It's important that data and reports be complete, accurate, and timely. It's an essential part running a successful business and a critical part of the revenue cycle in diagnostic imaging.
Early in my career, I was doing some accounting consulting work for a group that had recently purchased a telecom company. Nobody from the original accounting department was left, and it was a mess. I mean a complete mess.
There were a lot of problems with their customers in trying to figure out which invoices had already been paid and which were outstanding. To make matters worse, for the first three months the company ran on Excel until it could implement its own systems. During that time, the business kept working, of course. It was like trying to change the tires on a car while driving down the freeway.
I remember sitting down and trying to figure out what insurances had been paid, what was still owed, and if any amounts had been overpaid. Armed with stacks of invoices, cancelled checks, and spreadsheets calculating the expenses, I started to get to the bottom of the balances.
At one point I had everything figured out to within $0.45. Getting to that point was relatively straightforward, but finding where less than one dollar was took a couple of hours. At that time, early in my career, it seemed ridiculous to pay my hourly rate to find less than one dollar. It seemed that a better strategy was to just write it off (ignore it) and move on to seemingly more important things.
Turns out, what I discovered was that I wasn't as close as I thought. The Excel models had errors in them and the insurance bills were incorrect. So there were a few different errors going in opposite directions - what the client should have paid versus what they did pay. I finally resolved the errors and made sure that everything was accurate and complete.
In accounting, it is important that data and reports be complete, accurate, and timely. It is an essential part running a successful business - and a critical part of the revenue cycle in diagnostic imaging. The main purpose of policies and procedures is to capture complete and accurate information and process it in a timely manner.
Think of how the information is processed in your organization. Know that regardless of all the improvements that have been made in the past, there is always room for improvement, and there always will be more.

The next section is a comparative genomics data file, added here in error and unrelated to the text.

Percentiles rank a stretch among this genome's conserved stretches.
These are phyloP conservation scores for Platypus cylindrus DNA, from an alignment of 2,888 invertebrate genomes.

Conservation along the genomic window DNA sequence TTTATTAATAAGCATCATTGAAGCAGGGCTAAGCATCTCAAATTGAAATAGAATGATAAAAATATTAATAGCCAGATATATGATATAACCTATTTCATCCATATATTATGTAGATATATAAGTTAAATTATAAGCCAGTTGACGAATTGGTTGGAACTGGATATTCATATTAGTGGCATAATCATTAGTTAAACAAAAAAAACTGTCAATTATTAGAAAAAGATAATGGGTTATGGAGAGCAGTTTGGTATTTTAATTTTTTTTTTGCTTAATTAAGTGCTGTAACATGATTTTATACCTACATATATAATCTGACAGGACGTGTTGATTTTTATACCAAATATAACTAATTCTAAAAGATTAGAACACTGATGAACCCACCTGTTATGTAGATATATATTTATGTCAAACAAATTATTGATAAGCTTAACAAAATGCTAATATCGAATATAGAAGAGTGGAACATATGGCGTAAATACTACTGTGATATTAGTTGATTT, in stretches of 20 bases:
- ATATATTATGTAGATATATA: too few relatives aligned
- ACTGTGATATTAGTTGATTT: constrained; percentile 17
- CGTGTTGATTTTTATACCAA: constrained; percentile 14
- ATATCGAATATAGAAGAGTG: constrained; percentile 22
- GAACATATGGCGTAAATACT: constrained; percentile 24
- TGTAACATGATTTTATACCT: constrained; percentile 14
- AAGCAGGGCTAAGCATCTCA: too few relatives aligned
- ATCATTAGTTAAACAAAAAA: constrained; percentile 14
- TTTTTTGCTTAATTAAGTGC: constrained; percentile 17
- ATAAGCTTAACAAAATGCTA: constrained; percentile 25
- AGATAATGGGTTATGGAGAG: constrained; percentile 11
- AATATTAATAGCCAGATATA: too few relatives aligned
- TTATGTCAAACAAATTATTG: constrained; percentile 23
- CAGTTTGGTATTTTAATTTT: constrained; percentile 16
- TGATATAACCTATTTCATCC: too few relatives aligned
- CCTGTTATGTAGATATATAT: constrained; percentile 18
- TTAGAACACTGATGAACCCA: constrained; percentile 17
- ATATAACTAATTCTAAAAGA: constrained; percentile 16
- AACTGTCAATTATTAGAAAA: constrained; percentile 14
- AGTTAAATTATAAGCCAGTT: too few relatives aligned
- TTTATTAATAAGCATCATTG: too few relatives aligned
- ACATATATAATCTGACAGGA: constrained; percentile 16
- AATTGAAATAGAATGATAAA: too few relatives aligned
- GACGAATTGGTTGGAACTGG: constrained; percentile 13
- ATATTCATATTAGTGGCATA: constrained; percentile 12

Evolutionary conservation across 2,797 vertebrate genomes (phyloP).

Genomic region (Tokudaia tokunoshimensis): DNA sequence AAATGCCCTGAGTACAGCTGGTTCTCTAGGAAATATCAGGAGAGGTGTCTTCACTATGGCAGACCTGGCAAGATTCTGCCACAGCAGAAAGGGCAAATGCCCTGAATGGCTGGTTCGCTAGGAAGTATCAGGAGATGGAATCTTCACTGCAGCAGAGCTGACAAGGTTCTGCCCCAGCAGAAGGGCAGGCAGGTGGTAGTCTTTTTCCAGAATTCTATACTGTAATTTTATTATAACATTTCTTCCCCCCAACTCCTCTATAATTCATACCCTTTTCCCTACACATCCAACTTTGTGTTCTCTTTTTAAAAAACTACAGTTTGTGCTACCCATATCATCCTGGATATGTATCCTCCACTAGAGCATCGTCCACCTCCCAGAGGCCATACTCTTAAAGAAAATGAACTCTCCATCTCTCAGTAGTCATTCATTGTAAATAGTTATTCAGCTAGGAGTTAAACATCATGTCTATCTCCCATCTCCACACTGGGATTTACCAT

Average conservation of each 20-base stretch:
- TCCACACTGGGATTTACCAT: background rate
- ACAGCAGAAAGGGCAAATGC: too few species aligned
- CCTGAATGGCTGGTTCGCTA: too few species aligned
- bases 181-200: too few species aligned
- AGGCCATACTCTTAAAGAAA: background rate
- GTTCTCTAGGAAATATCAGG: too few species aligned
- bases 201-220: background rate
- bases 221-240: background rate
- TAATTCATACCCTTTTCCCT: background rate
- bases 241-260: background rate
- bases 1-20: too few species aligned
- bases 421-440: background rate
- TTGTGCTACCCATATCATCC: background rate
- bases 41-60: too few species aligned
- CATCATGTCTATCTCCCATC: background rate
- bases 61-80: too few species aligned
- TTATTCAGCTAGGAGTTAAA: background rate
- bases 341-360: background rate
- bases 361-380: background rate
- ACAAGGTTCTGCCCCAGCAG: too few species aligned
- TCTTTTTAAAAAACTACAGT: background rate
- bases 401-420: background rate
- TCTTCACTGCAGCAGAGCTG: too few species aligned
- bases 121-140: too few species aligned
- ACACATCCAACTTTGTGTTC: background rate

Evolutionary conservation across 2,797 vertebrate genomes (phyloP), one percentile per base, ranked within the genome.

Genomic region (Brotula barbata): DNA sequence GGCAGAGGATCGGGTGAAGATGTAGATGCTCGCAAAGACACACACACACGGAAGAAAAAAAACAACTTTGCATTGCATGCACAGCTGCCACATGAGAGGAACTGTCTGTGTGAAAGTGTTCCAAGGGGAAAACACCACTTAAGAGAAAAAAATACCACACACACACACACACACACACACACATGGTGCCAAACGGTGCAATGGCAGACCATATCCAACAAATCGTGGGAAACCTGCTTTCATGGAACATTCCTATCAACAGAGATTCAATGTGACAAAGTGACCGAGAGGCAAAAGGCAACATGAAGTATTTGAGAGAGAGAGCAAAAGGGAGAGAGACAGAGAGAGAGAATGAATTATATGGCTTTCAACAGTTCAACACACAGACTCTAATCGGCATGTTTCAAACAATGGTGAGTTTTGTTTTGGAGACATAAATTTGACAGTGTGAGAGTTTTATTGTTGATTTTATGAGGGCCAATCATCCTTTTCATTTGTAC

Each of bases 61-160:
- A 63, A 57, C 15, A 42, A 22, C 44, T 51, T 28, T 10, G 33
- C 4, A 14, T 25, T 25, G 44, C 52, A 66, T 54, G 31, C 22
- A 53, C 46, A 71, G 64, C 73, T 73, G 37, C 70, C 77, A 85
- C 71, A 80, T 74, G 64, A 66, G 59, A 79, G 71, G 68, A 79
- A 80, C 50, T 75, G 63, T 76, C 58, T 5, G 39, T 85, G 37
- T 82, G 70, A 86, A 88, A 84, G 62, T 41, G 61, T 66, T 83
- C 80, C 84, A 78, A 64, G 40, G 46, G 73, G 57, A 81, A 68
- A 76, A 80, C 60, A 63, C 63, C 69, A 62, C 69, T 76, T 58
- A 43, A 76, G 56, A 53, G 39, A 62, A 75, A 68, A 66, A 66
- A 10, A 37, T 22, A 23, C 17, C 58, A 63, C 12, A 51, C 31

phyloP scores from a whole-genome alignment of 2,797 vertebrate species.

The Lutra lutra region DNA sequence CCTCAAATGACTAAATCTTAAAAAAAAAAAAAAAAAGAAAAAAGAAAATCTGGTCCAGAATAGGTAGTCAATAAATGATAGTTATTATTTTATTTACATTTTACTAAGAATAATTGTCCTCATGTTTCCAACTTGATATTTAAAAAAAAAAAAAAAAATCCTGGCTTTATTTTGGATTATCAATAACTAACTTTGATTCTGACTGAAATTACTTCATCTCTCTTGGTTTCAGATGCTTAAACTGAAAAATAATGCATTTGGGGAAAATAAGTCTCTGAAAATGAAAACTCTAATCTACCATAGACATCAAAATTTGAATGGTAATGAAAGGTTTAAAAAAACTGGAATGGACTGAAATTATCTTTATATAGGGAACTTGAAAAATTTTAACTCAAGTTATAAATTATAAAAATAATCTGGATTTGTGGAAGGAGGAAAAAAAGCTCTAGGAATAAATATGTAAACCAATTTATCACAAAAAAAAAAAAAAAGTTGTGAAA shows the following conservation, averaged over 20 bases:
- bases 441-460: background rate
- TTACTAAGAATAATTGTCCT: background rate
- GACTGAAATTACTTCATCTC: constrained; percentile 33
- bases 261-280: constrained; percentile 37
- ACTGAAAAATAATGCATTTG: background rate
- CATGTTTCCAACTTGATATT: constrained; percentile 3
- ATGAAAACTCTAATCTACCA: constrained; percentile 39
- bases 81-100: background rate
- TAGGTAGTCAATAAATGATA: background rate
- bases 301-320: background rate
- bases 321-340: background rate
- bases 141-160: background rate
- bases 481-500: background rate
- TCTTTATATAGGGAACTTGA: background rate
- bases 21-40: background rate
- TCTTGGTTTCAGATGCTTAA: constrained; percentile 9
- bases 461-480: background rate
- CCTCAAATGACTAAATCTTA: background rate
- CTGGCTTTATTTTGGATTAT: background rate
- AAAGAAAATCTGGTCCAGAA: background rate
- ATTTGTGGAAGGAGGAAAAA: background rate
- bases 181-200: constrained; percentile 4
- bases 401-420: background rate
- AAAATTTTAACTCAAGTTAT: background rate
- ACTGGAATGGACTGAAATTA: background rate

Over time each step of the process will contain errors. Perfection is impossible. Not every procedure will be charged. Wrong codes will be used, leading to lower reimbursement or rejections.
Employee turnover and lack of training can cause some of these errors. But want to know the largest cause? We are human. Did you know experienced radiologists make mistakes too? After all that education, continuing education, better tools and even decades of experience they can make mistakes. Best to accept them and go about trying to fix them. New mistakes will be made, which is why the best policy is continuous improvement. Automation and technology can reduce some failures, but these can fail too. Servers crash, networks and hardware fail, interfaces can be set up incorrectly. The list could go on.
So how does a company make things better? Six Sigma has a framework that is helpful to improve any process. The acronym is DMAIC: Define, Measure, Analyze, Improve, and Control. There are a lot of tools and documents that have been developed to help in this process. If they are helpful, then by all means use them. I find that the framework is a sufficient guide on what to do. It can be summarized thus: Find out what could be better. Make sure you can measure what is happening, and then measure it. Figure out how to improve it and then improve it. Then check the measurements to make sure that it is better.
The steps that are usually done incorrectly in DMAIC are measuring both before and after any changes are made. I am not sure which is worse, not measuring at all or measuring the wrong metric. Both have problems. In my example above about reconciling insurance costs, the metric was not getting to zero differences between what should be paid versus what was paid. The real metric was having everything correct. I could have "plugged" or hidden the $0.45, because it was insignificant. If my metric was getting to zero, then I would have apparent success.
The only thing that you can be sure of is that some portion of your data and processes are incomplete, inaccurate and delayed. Don't worry, it will never be perfect. And never believe anyone who tells you otherwise.
David Fuhriman is CEO at Bern Medical, where he analyzes radiology data to discover under-billings.